British and German officers pay tribute at St. Symphorien Cemetery, watched by the Belgian Prime Minister, UK, Canadian, Irish and German envoys, and representatives from the town of Mons

Former First World War enemies stand together in Mons to honour the fallen of 1914

Posted on on 25 August 2014
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The Belgian town of Mons has led a day of solemn tributes to all those who fell in the opening battle between the British and German Armies 100 years ago.

Ambassadors and senior military officers representing the former belligerents stood together at a series of commemorations marking key episodes in the Battle of Mons.

There were tributes and wreaths too from descendants of the soldiers from the British Expeditionary Force who made a stand here on August 23rd 1914 as German troops advanced through neutral Belgium to attack France.

Frank Agger read a letter from his second cousin, Corporal Frank Agger, who was killed in the action at Mons.

At the outbreak of the war, the 22-year-old soldier wrote these words to his sister as the 4th Middlesex prepared to move to the Front: "I am quite happy and in the best of health, and feel as if I can with truth say, that I am as fit to fight for my country as any man could and should be.  

"Trusting you will keep a stout heart and look on the bright side of things, and the honour and glory of saying my brother is doing what every able-bodied Englishman should do."

Obourg station: Remembrance at the memorial to the 4th Middlesex

At Nimy railway bridge, Colin Godley shared memories of his grandfather, Private Sidney Godley, winner with Lieutenant Maurice Dease of the first Victoria Crosses of the Great War.

Mr Godley told Centenary News that his grandfather didn't talk about the defence of the Mons-Condé canal which left him seriously injured and cost Lieutenant Dease his life: "He was a very quiet and unassuming man.

"He would say he was just one person. Thousands died and he did what he had to do at the time, and I suppose he thought that was what he was there for."

On an otherwise sunny day, the people of Mons braved sudden downpours to watch the planting of a Centenary Oak in the Place du Parc, remembering all the soldiers and civilians killed a century ago.

Belgium was represented by Prime Minister Elio di Rupo, who's also Mayor of Mons, at ceremonies in the town, and at the closing remembrance service in St Symphorien Military Cemetery.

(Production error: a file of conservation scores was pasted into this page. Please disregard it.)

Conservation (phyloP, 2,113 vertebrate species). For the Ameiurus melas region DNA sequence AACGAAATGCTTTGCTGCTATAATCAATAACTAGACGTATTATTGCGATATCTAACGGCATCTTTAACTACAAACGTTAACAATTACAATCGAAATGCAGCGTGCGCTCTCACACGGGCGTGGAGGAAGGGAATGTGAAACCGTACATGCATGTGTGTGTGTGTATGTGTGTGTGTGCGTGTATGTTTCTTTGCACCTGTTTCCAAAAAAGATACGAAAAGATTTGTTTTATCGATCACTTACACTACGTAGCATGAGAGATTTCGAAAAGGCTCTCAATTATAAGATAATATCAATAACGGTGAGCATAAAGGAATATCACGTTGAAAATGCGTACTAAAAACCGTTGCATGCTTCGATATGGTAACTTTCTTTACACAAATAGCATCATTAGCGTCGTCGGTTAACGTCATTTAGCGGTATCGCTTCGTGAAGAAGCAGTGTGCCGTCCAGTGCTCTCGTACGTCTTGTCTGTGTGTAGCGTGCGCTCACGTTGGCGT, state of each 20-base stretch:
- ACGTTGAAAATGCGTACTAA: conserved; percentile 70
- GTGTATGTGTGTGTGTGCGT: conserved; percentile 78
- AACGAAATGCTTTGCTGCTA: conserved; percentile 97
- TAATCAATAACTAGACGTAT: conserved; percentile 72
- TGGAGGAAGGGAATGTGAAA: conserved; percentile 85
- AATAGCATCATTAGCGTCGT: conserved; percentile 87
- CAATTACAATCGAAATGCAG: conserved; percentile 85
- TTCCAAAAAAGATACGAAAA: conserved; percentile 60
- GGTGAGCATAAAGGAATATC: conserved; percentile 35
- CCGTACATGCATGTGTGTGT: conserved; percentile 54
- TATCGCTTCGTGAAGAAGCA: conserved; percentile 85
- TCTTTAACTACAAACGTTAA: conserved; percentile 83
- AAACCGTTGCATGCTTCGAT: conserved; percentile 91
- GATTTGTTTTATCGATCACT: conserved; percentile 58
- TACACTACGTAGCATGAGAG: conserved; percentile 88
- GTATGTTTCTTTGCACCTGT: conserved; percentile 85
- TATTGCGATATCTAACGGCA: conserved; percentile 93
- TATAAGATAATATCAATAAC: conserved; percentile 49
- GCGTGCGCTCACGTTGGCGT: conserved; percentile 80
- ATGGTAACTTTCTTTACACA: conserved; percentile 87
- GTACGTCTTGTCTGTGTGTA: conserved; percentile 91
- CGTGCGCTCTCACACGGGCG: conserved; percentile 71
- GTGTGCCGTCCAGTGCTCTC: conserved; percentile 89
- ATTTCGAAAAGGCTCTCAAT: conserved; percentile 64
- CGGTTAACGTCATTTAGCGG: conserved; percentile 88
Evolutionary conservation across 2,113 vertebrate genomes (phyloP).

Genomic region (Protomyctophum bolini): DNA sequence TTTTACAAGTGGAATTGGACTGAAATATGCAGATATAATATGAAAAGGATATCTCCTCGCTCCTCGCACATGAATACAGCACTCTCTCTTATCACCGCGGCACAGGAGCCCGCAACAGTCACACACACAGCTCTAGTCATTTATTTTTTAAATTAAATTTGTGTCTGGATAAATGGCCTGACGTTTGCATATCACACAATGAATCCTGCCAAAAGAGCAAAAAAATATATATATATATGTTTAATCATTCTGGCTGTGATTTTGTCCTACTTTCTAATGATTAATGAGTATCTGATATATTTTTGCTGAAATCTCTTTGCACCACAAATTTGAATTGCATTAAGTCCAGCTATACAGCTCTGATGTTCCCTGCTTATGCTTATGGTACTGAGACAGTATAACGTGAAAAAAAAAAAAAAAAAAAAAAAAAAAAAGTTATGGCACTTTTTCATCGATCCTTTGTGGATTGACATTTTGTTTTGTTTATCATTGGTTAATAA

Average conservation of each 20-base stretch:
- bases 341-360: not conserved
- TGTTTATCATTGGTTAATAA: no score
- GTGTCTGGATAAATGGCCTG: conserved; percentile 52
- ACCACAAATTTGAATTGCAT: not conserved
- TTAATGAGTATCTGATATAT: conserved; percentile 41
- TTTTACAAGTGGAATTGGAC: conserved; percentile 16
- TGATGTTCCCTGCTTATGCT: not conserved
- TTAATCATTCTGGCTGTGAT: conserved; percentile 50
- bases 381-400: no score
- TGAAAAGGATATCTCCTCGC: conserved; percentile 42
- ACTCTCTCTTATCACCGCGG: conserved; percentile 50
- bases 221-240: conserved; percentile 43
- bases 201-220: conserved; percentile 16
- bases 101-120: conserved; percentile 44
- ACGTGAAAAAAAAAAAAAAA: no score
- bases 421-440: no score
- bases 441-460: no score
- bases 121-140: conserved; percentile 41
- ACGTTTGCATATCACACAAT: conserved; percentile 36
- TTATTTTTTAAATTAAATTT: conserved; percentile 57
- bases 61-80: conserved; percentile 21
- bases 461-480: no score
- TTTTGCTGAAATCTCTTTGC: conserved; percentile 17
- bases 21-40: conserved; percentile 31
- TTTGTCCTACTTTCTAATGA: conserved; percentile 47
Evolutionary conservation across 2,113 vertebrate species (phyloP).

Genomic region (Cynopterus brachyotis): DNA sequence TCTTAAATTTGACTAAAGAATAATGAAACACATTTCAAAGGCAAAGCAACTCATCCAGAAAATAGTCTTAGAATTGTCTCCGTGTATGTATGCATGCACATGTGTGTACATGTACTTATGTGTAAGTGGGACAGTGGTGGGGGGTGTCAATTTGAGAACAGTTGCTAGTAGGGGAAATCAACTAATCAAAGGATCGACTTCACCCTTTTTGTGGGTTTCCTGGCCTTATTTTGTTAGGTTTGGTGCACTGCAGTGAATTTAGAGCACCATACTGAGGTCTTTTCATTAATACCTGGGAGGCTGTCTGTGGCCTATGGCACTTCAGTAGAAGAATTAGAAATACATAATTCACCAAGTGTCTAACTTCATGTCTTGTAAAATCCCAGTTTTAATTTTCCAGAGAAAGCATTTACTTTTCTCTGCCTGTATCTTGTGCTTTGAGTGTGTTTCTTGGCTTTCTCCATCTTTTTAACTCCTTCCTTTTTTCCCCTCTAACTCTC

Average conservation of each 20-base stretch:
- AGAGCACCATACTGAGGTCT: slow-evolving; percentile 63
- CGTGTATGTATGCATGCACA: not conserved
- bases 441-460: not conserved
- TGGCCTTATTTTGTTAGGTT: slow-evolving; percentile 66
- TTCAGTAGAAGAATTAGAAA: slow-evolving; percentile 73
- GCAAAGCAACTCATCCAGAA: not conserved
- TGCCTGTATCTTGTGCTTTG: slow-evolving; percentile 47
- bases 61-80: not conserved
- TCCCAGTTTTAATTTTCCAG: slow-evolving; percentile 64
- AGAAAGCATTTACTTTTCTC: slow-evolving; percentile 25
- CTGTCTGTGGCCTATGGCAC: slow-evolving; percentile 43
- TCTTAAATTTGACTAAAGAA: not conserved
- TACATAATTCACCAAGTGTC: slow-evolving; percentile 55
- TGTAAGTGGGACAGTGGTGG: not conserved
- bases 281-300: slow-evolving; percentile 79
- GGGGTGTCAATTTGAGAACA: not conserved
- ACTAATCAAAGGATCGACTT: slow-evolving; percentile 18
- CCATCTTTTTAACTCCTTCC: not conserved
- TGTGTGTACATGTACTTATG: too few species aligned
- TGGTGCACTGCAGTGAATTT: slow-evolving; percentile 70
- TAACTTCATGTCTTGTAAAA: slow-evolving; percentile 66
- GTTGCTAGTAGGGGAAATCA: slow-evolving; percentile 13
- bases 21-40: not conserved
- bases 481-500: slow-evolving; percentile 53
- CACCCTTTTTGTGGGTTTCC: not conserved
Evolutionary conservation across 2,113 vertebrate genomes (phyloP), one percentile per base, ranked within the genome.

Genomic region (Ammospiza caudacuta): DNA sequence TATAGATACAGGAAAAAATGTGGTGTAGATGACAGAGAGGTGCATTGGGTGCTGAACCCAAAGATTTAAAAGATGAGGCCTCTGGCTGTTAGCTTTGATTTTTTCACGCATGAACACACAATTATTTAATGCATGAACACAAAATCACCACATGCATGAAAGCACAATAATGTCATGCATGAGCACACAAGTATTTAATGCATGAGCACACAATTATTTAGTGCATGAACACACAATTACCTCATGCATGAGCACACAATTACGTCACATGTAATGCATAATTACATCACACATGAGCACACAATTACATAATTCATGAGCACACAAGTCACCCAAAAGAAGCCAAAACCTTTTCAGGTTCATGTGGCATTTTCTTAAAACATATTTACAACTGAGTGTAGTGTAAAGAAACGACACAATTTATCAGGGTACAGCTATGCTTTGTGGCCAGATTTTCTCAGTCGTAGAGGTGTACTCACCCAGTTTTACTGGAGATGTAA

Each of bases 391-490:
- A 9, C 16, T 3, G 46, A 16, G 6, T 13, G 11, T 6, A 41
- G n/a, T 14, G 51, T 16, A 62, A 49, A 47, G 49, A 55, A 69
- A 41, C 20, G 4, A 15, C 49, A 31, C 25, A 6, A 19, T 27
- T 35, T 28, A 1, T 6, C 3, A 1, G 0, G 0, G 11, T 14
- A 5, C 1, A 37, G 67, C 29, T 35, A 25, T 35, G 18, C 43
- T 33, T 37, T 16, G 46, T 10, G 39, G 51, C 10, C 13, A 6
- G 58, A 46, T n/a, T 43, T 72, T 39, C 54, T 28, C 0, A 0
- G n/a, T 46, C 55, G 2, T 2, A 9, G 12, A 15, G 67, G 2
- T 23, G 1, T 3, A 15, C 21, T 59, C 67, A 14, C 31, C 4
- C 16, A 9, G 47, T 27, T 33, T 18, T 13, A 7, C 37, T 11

This tranquil woodland, the last resting place of almost equal numbers of British and German soldiers, reprised its role of August 4th 2014 as the focus for shared remembrance.

The large crowds gathered among the Commonwealth and German headstones were urged to remember the 'common humanity' of all those laid to rest here.

Thanks was given for a Europe now at peace. But amid the conflicts in Ukraine and the Middle East, there was also a warning that peace is fragile, and work remains to be done.

For Mons, the centenary commemorations of August 4th and 23rd 2014 are a starting point for international attention. 

A memorial museum, dedicated to the First World War, opens in 2015 when the town celebrates its year as European Capital of Culture.

Plans are already being laid for the centenary of the Armistice in 1918, and the liberation of Mons by Canadian troops just as the war was ending.

Mons has been pleasantly surprised by the strength of overseas interest, reflected in the large numbers of British visitors who flocked to the town for the 100th anniversary of the opening battle.

The gothic facade of Mons Town Hall, backdrop for a spectacular son-et-lumière telling the story of the 'Angels of Mons'

Professor Laurence Van Ypersele, First World War specialist at the Catholic University of Louvain, says curiosity among Belgians has also surged in the past two years: "Even historians specialising in memory studies like me didn't expect it so much. We expected a little wave but it's like a tsunami."

"The First World War is a very big event which explains many things of today. I think we have to take this time as an opportunity to think about what happened." 

Details of forthcoming First World War Centenary events in Belgium can be found on the websites of the Belgian Tourist Office - Brussels & Wallonia; and Visit Flanders.

Text of Corporal Frank Agger's letter, courtesy of the Agger family

Images: Peter Alhadeff, Centenary News

Posted by: Peter Alhadeff, reporting for Centenary News from Mons

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